International Commission on Stratigraphy

From Wikipedia, the free encyclopedia
International Commission on Stratigraphy
Abbreviation ICS
Formation 1974
Type INGO
Region served
Worldwide
Official language
English, French
Parent organization
International Union of Geological Sciences (IUGS)
Website ICS Official website

The International Commission on Stratigraphy (ICS), sometimes referred to by the unofficial name "International Stratigraphic Commission" is a daughter or major subcommittee grade scientific daughter organization that concerns itself with stratigraphy, geological, and geochronological matters on a global scale.

It is a subordinate body of the International Union of Geological Sciences—of which it is the largest body within the organisation—and of which it is essentially a permanent working subcommittee that meets far more regularly than the quadrennial meetings scheduled by the IUGS, when it meets as a congress or membership of the whole.

Aims

Units in geochronology and stratigraphy[1]
Segments of rock (strata) in chronostratigraphy Time spans in geochronology Notes to
geochronological units
Eonothem Eon 4 total, half a billion years or more
Erathem Era 10 defined, several hundred million years
System Period 22 defined, tens to ~one hundred million years
Series Epoch 34 defined, tens of millions of years
Stage Age 99 defined, millions of years
Chronozone Chron subdivision of an age, not used by the ICS timescale

One of its main aims, a project begun in 1974, is to establish a multidisciplinary standard and global geologic time scale that will ease paleontological and geobiological comparisons region to region by benchmarks with stringent and rigorous strata criteria called Global Boundary Stratotype Section and Points (GSSPs) within the fossil record. (i.e. section of the rock record as of a core sample section or accessible exposed strata, which when a core sample are usually "trayed" in long pieces, also called "sections" about a meter in length.)

Methodology

Additionally the ICS defines an alternative type of benchmark and criteria called Global Standard Stratigraphic Ages (GSSAs) where the characteristics and dating criteria set solely by physical sciences methods (such as magnetic alignment sequences, radiological criteria, etcetera.) as well as encouraging an international and open debate amongst Earth scientists in the paleontology, geology, geobiology and chronostratigraphy fields, among others.

The International Commission on Stratigraphy has spawned numerous subcommittee level organizations organized and mobilized on a local country-wide or regional basis that are the true working committees of the IUGS, and these do the field work, basis comparisons in conference or co-ordination research committee meetings of local or wide-scale scope.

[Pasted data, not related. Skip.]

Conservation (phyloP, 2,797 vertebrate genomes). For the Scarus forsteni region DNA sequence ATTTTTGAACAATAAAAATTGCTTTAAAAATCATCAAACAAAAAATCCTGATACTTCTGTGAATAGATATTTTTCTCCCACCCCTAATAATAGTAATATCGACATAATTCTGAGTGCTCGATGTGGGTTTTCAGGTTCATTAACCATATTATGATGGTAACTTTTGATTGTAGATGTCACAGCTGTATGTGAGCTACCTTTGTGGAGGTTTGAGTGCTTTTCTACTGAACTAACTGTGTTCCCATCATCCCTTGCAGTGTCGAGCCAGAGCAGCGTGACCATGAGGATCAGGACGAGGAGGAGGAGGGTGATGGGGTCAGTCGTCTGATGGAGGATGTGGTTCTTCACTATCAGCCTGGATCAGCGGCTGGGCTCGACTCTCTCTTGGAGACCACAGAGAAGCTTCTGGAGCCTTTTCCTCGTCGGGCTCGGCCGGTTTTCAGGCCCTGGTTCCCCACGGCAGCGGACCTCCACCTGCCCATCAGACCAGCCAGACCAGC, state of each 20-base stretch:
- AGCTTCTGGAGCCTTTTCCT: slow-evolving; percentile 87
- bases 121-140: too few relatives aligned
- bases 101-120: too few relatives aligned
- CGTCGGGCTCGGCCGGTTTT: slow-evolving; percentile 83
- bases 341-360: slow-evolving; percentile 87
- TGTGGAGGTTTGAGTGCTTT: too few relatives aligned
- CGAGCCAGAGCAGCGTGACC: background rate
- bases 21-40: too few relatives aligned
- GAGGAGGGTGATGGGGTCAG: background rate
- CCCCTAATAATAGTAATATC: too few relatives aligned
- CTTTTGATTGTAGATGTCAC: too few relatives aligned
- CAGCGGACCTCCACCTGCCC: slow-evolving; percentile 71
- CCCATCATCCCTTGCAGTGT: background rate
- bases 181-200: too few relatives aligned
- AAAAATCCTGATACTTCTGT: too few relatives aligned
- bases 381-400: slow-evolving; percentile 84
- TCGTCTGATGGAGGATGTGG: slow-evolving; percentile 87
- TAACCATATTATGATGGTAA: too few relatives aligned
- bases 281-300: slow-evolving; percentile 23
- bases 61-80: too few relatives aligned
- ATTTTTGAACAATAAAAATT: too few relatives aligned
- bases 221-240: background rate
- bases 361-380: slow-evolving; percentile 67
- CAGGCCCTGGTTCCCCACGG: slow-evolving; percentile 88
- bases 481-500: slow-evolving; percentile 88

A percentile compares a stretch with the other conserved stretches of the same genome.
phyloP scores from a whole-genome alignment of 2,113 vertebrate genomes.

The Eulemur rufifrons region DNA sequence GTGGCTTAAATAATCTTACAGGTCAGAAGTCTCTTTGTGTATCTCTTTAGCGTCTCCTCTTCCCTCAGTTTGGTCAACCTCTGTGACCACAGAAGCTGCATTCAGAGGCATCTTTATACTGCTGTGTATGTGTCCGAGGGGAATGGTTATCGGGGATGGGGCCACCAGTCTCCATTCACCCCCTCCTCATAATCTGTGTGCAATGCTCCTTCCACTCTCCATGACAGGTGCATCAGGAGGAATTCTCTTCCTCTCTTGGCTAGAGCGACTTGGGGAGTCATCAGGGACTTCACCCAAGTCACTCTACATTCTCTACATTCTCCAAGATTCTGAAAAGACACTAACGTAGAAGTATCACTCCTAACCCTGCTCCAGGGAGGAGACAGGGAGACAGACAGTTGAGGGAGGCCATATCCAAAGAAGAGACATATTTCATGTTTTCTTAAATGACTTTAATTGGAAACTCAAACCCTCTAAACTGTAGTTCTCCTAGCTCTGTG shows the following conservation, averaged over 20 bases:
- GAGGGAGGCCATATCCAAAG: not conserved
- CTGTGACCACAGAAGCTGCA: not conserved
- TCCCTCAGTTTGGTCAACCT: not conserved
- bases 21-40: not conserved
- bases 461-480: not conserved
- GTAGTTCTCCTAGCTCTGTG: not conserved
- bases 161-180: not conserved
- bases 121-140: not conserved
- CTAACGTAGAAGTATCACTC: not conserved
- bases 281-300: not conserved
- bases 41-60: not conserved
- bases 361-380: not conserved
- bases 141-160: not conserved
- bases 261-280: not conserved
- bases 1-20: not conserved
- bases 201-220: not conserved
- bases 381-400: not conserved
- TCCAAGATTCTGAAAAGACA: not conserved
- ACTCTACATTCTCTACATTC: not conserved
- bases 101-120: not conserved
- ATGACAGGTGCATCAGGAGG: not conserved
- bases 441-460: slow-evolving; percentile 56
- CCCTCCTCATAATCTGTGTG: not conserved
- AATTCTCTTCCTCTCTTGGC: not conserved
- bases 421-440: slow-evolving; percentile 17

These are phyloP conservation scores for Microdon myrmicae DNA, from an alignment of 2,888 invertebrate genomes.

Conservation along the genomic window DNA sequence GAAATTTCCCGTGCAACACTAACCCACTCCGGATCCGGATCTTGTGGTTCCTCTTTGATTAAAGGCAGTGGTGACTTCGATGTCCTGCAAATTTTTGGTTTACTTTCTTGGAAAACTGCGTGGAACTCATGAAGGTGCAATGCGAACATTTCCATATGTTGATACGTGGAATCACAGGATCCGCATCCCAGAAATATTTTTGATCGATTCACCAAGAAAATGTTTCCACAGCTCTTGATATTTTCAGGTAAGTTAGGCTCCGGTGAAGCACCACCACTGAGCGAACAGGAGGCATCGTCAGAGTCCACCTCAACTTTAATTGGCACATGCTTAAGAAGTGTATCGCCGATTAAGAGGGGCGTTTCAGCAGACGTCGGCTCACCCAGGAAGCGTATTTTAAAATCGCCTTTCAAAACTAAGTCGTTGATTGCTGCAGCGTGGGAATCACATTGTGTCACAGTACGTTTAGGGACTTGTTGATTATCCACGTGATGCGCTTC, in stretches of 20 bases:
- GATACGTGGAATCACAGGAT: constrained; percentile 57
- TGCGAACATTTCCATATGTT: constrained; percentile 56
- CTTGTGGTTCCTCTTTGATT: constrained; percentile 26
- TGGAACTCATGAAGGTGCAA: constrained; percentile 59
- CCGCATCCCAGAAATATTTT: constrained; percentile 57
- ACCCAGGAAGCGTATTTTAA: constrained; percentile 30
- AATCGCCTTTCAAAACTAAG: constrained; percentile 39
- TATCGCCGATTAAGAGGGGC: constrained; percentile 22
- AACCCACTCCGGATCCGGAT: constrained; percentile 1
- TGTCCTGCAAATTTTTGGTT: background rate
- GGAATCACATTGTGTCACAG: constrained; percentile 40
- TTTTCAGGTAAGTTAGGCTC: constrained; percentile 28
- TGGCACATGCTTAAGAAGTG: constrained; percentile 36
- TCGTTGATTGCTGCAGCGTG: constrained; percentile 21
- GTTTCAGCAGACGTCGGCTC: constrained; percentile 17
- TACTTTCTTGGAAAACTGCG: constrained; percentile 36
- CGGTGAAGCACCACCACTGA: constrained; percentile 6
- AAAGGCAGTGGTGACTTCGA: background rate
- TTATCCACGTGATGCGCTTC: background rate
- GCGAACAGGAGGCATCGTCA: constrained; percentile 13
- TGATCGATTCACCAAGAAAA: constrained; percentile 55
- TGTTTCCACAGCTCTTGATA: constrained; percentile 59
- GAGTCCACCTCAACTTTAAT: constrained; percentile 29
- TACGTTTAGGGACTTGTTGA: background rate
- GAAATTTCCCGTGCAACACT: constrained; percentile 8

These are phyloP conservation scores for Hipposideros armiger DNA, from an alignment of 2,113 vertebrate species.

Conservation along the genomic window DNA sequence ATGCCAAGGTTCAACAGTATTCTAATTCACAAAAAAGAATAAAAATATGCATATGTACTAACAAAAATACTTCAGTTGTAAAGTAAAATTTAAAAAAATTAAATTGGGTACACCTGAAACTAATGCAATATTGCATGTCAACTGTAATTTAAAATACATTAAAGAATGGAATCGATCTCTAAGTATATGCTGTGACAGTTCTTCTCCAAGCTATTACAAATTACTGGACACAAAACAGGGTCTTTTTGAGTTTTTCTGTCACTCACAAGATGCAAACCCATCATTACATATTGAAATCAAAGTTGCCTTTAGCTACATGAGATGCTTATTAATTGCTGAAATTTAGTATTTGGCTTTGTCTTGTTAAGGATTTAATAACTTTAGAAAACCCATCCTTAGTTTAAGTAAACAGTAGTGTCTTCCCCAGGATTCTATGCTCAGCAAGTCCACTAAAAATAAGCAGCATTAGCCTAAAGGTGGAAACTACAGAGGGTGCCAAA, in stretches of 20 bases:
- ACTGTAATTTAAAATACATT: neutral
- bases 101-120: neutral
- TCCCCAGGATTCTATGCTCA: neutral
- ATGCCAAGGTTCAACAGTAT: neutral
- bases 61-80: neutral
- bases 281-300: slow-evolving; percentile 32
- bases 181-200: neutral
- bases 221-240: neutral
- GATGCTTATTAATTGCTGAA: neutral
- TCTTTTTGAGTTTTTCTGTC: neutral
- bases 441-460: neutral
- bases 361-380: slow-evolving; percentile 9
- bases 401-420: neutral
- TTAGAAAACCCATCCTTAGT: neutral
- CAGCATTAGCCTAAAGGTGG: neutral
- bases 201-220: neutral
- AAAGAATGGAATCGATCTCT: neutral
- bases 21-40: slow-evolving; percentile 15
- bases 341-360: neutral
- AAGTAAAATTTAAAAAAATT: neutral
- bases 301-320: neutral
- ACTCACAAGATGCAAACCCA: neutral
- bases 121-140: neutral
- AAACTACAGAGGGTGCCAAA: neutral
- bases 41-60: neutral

Publications

The ICS publishes various reports and findings as well as revised references periodically, summarized in the International Stratigraphic Chart, a combined working proposal and guideline-to-date released after the last ICS deliberations prior to the upcoming (next) meeting of the IUGS. Until the IUGS accepts the recommendations, they are unofficial since the IUGS parent approves or dismisses the individual deliberation reports of the ICS, which are presented as recommendations, and span dating and strata selection criteria, and related issues including nomenclatures. In de facto everyday matters, the deliberative results reported out of any meetings of the ICS are widely accepted and immediately enter everyday use, except in the rare cases where they result in a strong body of dissenting opinion, which matters are resolved before the full IUGS.

One such controversy arose in 2009 when the ICS deliberated and decided that the Pliocene Series of the current but unofficially named Quaternary Period should be shifted into the Neogene System and Neogene Period.[2] The term Quaternary has yet to be officially adopted by the IUGS, but has widespread support as acceptable nomenclature for the current geologic period beginning at the GSSP accepted at 5,332,000 years ago at the transition between the Messinian Age to the Zanclean Age (3.6 mya). The ICS voted, perhaps because the time units span human paleo-archaeological strata, to begin the Quaternary at the end GSSP of the Piacenzian Age (2.588 mya) or possibly the end of the Gelasian (1.806 mya), any of which are in a different epoch.

References

  1. ^ Cohen, K.M.; Finney, S.; Gibbard, P.L. (2015), International Chronostratigraphic Chart (PDF), International Commission on Stratigraphy .
  2. ^ Riccardi, A.C. (30 June 2009). "Ratification of the definition of the base of Quaternary System/Period (and top of the Neogene System/Period), and redefinition of the base of the Pleistocene Series/Epoch (and top of the Pliocene Series/Epoch)" (PDF). International Union of Geological Sciences. Retrieved 30 December 2011. 

External links

  • "ICS Subcommission for Stratigraphic Information". Home page. Retrieved 2010-05-25. 
  • "International Chronostratigraphic Chart". stratigraphy.org. Archived from the original on 2014-05-30. Retrieved 2017-05-24. 
Retrieved from "https://en.wikipedia.org/w/index.php?title=International_Commission_on_Stratigraphy&oldid=794309831"
This content was retrieved from Wikipedia : http://en.wikipedia.org/wiki/International_Commission_on_Stratigraphy
This page is based on the copyrighted Wikipedia article "International Commission on Stratigraphy"; it is used under the Creative Commons Attribution-ShareAlike 3.0 Unported License (CC-BY-SA). You may redistribute it, verbatim or modified, providing that you comply with the terms of the CC-BY-SA